For some, a good design blossoms early.
“The day I turned 14,” mechanical engineering student James Forbes remembers, “my dad told me to go get a SIN card and a part-time job.” He spent his teenage years in a bicycle shop, taking apart hydraulic suspensions, balancing wheels, and repairing welds. “That’s what tied me into engineering, especially mechanical: the elegance of a good design.”
James – with his practical bent – chose Waterloo Engineering because of co-op. His first co-op job was as a machinist; the second as a jig designer for heavy welding, putting together railway cars. It was a stepping stone into a career combining manufacturing and design.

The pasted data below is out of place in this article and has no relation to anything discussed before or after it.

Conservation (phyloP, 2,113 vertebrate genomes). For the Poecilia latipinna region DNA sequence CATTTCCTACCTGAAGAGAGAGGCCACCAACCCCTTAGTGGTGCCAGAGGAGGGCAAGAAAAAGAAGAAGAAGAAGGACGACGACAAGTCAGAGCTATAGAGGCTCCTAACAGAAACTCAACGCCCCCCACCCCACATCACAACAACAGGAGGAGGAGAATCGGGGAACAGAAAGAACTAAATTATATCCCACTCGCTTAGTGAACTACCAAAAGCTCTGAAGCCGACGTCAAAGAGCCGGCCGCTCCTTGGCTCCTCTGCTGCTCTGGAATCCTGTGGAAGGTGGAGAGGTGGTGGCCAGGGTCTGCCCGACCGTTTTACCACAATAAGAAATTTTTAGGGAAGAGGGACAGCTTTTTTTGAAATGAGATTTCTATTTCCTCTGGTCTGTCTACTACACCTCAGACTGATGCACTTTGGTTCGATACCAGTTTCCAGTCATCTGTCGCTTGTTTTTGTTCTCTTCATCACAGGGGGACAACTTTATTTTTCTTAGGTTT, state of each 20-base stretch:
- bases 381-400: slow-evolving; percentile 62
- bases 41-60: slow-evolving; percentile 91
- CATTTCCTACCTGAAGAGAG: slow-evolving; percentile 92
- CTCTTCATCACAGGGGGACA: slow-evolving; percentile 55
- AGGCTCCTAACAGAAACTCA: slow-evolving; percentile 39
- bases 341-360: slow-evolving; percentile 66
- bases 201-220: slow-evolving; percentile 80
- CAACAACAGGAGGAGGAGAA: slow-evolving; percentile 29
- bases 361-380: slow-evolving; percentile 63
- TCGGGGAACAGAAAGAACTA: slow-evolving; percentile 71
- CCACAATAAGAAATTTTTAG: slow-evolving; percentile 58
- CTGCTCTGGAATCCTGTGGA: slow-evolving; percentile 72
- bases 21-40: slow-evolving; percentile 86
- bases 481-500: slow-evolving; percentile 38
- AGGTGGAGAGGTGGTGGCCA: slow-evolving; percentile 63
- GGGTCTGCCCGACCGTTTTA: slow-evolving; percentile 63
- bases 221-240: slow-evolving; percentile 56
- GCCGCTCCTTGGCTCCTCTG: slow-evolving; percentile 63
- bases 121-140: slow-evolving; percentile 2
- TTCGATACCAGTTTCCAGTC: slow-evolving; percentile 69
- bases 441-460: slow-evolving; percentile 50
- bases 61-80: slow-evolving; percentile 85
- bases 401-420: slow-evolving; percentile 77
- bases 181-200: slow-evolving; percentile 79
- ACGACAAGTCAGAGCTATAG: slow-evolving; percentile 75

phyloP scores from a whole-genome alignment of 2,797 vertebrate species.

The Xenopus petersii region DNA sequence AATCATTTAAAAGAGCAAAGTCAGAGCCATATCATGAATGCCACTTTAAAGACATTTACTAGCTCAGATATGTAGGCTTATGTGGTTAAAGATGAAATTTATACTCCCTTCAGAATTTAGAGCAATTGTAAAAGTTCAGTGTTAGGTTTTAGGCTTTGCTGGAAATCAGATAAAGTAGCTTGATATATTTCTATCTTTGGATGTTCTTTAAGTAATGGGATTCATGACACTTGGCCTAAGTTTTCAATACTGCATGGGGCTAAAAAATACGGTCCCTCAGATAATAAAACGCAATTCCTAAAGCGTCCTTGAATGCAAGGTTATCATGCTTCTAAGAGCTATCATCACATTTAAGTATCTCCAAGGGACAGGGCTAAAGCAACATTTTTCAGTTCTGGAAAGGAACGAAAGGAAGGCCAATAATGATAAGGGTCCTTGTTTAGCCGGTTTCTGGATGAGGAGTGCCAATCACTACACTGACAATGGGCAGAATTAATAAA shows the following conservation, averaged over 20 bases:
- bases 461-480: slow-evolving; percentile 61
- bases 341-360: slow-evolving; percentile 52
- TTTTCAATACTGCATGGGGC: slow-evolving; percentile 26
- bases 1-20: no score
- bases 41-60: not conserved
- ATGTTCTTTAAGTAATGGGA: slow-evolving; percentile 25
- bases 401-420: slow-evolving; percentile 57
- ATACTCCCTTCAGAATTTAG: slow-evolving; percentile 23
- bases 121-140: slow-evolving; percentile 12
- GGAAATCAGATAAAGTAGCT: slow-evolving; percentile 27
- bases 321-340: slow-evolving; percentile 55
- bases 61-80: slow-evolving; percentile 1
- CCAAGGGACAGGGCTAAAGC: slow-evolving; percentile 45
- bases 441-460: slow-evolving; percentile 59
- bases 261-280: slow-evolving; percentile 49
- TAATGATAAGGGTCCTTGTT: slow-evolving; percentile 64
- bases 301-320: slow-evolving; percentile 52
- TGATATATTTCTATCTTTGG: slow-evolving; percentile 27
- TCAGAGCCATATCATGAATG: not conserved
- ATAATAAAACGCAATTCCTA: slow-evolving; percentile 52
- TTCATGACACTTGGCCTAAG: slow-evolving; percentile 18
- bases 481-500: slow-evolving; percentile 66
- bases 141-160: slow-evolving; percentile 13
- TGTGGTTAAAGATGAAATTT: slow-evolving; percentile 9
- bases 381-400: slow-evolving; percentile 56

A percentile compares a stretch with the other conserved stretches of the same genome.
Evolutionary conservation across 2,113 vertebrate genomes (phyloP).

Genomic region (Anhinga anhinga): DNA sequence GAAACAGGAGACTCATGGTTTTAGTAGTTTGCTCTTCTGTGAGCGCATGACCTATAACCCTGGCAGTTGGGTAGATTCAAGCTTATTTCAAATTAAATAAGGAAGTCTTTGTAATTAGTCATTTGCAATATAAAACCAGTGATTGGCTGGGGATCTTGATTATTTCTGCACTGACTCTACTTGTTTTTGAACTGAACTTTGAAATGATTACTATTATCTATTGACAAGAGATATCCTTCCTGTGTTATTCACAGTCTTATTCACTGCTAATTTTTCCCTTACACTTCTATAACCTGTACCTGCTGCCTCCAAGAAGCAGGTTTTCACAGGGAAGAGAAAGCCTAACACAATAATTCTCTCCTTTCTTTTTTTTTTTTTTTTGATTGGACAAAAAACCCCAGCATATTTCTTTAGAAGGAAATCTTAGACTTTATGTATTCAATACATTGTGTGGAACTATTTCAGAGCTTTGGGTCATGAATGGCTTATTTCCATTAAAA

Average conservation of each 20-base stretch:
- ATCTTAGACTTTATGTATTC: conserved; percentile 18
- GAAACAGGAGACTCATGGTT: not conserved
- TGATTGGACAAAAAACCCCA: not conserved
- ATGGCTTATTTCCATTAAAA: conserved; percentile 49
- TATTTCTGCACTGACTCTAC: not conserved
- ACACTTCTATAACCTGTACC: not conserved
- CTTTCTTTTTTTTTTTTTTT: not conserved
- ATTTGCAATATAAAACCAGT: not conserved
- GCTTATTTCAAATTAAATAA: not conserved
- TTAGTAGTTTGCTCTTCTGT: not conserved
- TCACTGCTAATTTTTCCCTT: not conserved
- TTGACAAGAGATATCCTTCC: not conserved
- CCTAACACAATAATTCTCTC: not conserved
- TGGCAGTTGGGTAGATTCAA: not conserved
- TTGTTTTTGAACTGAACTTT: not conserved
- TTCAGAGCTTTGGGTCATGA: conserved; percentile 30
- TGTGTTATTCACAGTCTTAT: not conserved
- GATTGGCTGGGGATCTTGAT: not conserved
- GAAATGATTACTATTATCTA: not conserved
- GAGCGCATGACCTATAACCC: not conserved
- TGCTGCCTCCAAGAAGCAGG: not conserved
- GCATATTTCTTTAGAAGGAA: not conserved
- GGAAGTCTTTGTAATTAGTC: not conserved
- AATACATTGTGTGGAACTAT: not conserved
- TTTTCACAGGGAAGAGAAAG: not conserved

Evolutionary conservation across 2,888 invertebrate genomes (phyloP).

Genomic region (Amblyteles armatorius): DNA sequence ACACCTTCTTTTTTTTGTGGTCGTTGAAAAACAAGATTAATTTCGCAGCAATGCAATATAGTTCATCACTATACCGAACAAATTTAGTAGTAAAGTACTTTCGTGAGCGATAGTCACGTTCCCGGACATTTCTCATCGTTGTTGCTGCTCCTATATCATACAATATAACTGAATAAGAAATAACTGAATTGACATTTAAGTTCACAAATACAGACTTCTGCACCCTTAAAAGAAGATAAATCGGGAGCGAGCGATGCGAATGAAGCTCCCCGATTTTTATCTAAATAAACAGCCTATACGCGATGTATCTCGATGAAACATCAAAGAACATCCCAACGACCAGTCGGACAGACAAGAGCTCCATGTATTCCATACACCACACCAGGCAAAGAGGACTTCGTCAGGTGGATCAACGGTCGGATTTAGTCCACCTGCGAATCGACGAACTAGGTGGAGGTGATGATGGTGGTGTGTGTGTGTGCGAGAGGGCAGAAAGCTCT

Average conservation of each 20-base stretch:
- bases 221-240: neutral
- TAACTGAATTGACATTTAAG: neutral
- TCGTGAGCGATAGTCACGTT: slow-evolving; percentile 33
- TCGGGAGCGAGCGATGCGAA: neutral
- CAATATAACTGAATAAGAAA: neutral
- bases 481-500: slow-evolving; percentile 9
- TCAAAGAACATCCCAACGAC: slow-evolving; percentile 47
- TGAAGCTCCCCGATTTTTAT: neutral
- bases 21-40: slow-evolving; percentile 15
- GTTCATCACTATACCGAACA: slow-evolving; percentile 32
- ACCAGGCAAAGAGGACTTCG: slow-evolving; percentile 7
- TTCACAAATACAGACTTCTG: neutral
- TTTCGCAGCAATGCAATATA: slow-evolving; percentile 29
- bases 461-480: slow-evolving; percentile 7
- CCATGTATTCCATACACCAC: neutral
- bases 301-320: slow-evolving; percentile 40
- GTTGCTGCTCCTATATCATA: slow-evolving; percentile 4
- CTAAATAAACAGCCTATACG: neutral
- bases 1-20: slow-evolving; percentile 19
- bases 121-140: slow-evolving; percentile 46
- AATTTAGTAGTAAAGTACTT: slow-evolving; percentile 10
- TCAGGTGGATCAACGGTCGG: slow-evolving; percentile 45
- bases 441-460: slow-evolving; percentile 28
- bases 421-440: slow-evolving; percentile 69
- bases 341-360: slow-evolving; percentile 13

James is most proud of his fourth co-op term, where he had to invent a machine, design it, and manage the manufacturing, all in four months. “I was even down there boring the holes in the concrete to install it,” James remembers. “And to this day, it still runs.”
James’s outstanding co-op performance earned him a job abroad. The company where he worked on his fifth term had a joint venture in the Netherlands. Their Dutch partners were a little skeptical about hiring an undergraduate, but James’s co-op employer made a phone call. “My boss went to bat for me,” James says. “He said, Look, you won’t have to hold his hand. He’s capable. He’s an asset. Hire him.”